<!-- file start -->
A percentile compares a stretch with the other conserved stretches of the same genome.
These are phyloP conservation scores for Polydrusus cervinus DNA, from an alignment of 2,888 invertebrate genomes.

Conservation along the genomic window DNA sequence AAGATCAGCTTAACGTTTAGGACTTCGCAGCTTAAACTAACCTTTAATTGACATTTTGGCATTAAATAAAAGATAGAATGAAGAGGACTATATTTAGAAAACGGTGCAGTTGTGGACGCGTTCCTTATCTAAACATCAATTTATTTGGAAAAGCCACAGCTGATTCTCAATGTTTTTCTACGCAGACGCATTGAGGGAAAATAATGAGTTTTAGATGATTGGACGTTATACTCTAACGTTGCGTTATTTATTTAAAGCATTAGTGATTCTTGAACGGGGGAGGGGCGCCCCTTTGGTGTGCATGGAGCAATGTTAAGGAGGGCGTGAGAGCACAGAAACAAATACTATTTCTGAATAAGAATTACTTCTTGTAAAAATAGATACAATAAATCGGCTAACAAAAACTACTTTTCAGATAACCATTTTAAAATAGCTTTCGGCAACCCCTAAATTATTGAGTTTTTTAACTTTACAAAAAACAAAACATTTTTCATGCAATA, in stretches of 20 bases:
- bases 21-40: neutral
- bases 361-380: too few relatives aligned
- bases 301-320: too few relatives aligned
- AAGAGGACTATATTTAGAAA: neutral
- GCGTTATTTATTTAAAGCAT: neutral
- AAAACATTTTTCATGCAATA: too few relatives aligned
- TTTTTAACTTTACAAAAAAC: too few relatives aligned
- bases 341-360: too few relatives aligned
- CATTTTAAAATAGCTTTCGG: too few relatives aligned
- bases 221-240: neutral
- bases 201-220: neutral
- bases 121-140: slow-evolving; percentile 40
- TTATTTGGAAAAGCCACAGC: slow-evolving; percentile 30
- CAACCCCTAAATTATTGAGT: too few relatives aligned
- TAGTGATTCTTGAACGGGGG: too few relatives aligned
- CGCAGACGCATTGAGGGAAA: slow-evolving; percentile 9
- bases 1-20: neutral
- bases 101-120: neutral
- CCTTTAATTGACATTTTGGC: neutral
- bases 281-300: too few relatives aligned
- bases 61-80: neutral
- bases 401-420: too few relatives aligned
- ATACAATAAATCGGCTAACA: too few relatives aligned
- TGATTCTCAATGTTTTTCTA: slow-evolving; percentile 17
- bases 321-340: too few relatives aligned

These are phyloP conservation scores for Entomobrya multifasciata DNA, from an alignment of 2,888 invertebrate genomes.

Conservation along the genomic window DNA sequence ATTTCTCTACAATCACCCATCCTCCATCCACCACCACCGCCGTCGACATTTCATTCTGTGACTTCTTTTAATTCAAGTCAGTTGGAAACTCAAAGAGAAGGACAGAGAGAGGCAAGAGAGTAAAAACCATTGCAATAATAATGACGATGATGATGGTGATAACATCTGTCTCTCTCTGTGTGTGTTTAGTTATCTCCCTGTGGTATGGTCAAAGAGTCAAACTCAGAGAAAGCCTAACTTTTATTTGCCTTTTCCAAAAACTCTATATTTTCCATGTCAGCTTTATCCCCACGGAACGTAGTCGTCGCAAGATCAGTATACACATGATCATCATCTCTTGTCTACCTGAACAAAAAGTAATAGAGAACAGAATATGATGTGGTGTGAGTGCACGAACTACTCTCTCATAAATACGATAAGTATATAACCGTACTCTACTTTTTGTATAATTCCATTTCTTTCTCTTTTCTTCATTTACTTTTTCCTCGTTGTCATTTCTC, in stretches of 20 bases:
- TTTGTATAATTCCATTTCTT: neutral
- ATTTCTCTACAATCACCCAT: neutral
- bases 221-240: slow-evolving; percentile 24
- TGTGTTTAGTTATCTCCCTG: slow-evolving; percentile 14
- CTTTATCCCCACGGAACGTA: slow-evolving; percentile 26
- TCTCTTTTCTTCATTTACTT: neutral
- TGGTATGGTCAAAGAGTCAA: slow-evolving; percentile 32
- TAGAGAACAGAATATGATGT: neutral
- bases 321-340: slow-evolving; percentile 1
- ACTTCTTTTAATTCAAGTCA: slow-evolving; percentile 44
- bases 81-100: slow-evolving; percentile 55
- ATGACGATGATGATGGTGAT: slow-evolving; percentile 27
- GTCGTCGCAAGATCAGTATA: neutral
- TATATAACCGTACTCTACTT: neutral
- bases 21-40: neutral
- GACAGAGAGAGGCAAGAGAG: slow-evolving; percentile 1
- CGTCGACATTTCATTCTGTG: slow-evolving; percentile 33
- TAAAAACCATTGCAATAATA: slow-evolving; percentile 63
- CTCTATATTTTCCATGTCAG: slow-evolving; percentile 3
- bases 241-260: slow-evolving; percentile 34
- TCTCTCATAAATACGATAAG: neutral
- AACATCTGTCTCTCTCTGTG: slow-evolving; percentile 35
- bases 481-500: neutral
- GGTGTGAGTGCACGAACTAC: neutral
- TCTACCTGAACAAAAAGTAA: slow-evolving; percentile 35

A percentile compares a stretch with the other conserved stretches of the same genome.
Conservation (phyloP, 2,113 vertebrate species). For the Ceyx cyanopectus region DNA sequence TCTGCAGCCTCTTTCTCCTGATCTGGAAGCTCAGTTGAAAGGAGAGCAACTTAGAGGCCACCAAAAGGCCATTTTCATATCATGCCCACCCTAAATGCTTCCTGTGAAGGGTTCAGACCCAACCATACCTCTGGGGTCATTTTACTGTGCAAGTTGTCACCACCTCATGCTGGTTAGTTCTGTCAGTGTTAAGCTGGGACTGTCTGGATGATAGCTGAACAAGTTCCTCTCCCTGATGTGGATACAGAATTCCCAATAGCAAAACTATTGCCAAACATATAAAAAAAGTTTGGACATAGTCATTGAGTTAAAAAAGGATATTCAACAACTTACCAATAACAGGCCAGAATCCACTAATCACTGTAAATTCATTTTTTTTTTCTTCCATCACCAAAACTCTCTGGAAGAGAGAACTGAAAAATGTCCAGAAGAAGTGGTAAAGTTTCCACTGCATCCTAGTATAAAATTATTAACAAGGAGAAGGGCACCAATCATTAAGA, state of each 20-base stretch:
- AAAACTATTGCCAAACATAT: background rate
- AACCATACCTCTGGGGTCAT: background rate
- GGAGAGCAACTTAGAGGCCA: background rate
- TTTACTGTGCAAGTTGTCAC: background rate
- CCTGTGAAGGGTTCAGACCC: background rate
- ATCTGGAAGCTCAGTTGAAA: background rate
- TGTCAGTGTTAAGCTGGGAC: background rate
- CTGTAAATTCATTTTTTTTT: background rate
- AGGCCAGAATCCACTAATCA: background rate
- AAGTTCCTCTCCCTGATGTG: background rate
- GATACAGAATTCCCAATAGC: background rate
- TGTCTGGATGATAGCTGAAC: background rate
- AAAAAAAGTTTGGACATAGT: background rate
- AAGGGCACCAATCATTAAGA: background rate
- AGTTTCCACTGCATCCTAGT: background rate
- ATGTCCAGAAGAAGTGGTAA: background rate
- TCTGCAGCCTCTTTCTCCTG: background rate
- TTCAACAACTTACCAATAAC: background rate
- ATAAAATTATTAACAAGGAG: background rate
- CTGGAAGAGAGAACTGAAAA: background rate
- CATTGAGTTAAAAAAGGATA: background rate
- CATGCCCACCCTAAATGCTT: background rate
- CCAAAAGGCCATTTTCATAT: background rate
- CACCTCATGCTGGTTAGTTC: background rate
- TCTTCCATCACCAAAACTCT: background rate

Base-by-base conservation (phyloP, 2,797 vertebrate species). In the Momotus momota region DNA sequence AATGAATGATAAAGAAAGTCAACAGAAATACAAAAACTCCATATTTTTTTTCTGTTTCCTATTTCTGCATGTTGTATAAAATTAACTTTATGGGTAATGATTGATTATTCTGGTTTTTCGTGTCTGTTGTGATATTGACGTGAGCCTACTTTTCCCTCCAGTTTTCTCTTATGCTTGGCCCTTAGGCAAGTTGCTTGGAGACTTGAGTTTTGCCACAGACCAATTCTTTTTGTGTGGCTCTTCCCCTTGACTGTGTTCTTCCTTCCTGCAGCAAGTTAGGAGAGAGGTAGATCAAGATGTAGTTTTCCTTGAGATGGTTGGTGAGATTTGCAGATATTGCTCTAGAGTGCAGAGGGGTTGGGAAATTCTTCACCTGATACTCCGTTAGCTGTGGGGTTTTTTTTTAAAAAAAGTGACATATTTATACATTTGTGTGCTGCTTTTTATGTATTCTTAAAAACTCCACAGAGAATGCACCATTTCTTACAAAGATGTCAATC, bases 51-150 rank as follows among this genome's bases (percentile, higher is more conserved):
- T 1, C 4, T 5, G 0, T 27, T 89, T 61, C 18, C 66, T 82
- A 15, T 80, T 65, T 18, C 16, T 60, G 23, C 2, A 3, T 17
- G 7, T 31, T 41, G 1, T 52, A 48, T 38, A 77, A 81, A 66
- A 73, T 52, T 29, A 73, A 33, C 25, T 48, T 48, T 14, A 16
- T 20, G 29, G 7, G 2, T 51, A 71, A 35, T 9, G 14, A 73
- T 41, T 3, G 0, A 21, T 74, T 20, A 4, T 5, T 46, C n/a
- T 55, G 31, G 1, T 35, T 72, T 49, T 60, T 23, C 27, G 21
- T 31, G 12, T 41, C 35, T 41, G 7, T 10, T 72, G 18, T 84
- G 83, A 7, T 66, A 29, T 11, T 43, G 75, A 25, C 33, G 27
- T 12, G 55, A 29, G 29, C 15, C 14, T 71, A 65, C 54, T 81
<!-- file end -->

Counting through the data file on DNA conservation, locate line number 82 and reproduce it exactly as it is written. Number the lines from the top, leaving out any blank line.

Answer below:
- TCTTCCATCACCAAAACTCT: background rate